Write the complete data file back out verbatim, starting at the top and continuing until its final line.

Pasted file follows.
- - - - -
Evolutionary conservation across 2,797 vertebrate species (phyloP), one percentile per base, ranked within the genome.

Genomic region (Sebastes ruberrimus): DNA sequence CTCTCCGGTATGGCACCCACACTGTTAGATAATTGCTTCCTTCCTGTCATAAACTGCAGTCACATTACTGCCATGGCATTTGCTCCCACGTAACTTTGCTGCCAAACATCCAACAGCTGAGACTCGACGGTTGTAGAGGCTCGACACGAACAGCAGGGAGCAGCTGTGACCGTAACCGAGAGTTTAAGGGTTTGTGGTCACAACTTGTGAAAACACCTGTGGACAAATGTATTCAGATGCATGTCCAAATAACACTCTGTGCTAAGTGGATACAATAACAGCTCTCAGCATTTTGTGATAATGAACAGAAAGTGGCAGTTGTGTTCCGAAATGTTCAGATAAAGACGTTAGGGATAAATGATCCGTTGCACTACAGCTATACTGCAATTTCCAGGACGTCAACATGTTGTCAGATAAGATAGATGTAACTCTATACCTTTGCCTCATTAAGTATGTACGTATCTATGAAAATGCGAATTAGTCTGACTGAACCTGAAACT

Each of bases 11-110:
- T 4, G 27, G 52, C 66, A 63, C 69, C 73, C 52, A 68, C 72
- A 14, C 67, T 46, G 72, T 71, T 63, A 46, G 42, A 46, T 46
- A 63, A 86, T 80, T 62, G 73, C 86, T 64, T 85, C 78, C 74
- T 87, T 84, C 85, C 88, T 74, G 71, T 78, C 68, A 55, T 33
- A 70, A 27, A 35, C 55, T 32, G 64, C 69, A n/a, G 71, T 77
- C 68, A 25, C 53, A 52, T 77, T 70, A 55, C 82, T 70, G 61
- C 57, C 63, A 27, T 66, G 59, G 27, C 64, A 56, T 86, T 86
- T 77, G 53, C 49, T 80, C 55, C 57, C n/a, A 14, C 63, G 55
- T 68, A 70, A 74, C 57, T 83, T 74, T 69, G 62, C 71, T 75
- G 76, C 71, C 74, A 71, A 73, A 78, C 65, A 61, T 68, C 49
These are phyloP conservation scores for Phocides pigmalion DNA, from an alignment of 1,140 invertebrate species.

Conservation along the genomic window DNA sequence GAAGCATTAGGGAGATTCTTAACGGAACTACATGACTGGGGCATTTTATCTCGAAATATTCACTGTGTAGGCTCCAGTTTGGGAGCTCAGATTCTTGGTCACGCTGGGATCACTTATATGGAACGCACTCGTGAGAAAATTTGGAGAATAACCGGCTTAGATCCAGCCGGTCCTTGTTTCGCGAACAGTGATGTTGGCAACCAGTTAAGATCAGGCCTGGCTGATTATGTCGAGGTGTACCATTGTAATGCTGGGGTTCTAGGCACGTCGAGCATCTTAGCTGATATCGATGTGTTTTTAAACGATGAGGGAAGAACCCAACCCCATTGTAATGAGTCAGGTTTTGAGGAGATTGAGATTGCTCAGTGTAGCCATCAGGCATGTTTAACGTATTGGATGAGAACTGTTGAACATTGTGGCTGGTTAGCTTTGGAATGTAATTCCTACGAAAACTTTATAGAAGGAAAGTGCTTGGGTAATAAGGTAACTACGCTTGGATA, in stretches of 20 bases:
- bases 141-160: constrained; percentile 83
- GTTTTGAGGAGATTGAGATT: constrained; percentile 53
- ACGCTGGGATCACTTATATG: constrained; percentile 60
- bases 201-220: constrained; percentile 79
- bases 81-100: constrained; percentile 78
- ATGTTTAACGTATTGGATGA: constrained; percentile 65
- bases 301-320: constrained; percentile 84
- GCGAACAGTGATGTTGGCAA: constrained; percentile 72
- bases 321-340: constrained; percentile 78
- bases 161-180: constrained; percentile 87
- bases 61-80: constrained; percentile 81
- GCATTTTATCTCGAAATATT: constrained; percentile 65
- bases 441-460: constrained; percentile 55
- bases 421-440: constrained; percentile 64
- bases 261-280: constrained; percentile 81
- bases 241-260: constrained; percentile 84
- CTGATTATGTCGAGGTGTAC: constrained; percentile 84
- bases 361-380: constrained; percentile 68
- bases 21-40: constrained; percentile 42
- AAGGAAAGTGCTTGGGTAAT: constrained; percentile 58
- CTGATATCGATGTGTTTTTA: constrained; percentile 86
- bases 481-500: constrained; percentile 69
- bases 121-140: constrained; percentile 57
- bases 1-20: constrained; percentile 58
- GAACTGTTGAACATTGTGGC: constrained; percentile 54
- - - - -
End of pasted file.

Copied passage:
Evolutionary conservation across 2,797 vertebrate species (phyloP), one percentile per base, ranked within the genome.

Genomic region (Sebastes ruberrimus): DNA sequence CTCTCCGGTATGGCACCCACACTGTTAGATAATTGCTTCCTTCCTGTCATAAACTGCAGTCACATTACTGCCATGGCATTTGCTCCCACGTAACTTTGCTGCCAAACATCCAACAGCTGAGACTCGACGGTTGTAGAGGCTCGACACGAACAGCAGGGAGCAGCTGTGACCGTAACCGAGAGTTTAAGGGTTTGTGGTCACAACTTGTGAAAACACCTGTGGACAAATGTATTCAGATGCATGTCCAAATAACACTCTGTGCTAAGTGGATACAATAACAGCTCTCAGCATTTTGTGATAATGAACAGAAAGTGGCAGTTGTGTTCCGAAATGTTCAGATAAAGACGTTAGGGATAAATGATCCGTTGCACTACAGCTATACTGCAATTTCCAGGACGTCAACATGTTGTCAGATAAGATAGATGTAACTCTATACCTTTGCCTCATTAAGTATGTACGTATCTATGAAAATGCGAATTAGTCTGACTGAACCTGAAACT

Each of bases 11-110:
- T 4, G 27, G 52, C 66, A 63, C 69, C 73, C 52, A 68, C 72
- A 14, C 67, T 46, G 72, T 71, T 63, A 46, G 42, A 46, T 46
- A 63, A 86, T 80, T 62, G 73, C 86, T 64, T 85, C 78, C 74
- T 87, T 84, C 85, C 88, T 74, G 71, T 78, C 68, A 55, T 33
- A 70, A 27, A 35, C 55, T 32, G 64, C 69, A n/a, G 71, T 77
- C 68, A 25, C 53, A 52, T 77, T 70, A 55, C 82, T 70, G 61
- C 57, C 63, A 27, T 66, G 59, G 27, C 64, A 56, T 86, T 86
- T 77, G 53, C 49, T 80, C 55, C 57, C n/a, A 14, C 63, G 55
- T 68, A 70, A 74, C 57, T 83, T 74, T 69, G 62, C 71, T 75
- G 76, C 71, C 74, A 71, A 73, A 78, C 65, A 61, T 68, C 49
These are phyloP conservation scores for Phocides pigmalion DNA, from an alignment of 1,140 invertebrate species.

Conservation along the genomic window DNA sequence GAAGCATTAGGGAGATTCTTAACGGAACTACATGACTGGGGCATTTTATCTCGAAATATTCACTGTGTAGGCTCCAGTTTGGGAGCTCAGATTCTTGGTCACGCTGGGATCACTTATATGGAACGCACTCGTGAGAAAATTTGGAGAATAACCGGCTTAGATCCAGCCGGTCCTTGTTTCGCGAACAGTGATGTTGGCAACCAGTTAAGATCAGGCCTGGCTGATTATGTCGAGGTGTACCATTGTAATGCTGGGGTTCTAGGCACGTCGAGCATCTTAGCTGATATCGATGTGTTTTTAAACGATGAGGGAAGAACCCAACCCCATTGTAATGAGTCAGGTTTTGAGGAGATTGAGATTGCTCAGTGTAGCCATCAGGCATGTTTAACGTATTGGATGAGAACTGTTGAACATTGTGGCTGGTTAGCTTTGGAATGTAATTCCTACGAAAACTTTATAGAAGGAAAGTGCTTGGGTAATAAGGTAACTACGCTTGGATA, in stretches of 20 bases:
- bases 141-160: constrained; percentile 83
- GTTTTGAGGAGATTGAGATT: constrained; percentile 53
- ACGCTGGGATCACTTATATG: constrained; percentile 60
- bases 201-220: constrained; percentile 79
- bases 81-100: constrained; percentile 78
- ATGTTTAACGTATTGGATGA: constrained; percentile 65
- bases 301-320: constrained; percentile 84
- GCGAACAGTGATGTTGGCAA: constrained; percentile 72
- bases 321-340: constrained; percentile 78
- bases 161-180: constrained; percentile 87
- bases 61-80: constrained; percentile 81
- GCATTTTATCTCGAAATATT: constrained; percentile 65
- bases 441-460: constrained; percentile 55
- bases 421-440: constrained; percentile 64
- bases 261-280: constrained; percentile 81
- bases 241-260: constrained; percentile 84
- CTGATTATGTCGAGGTGTAC: constrained; percentile 84
- bases 361-380: constrained; percentile 68
- bases 21-40: constrained; percentile 42
- AAGGAAAGTGCTTGGGTAAT: constrained; percentile 58
- CTGATATCGATGTGTTTTTA: constrained; percentile 86
- bases 481-500: constrained; percentile 69
- bases 121-140: constrained; percentile 57
- bases 1-20: constrained; percentile 58
- GAACTGTTGAACATTGTGGC: constrained; percentile 54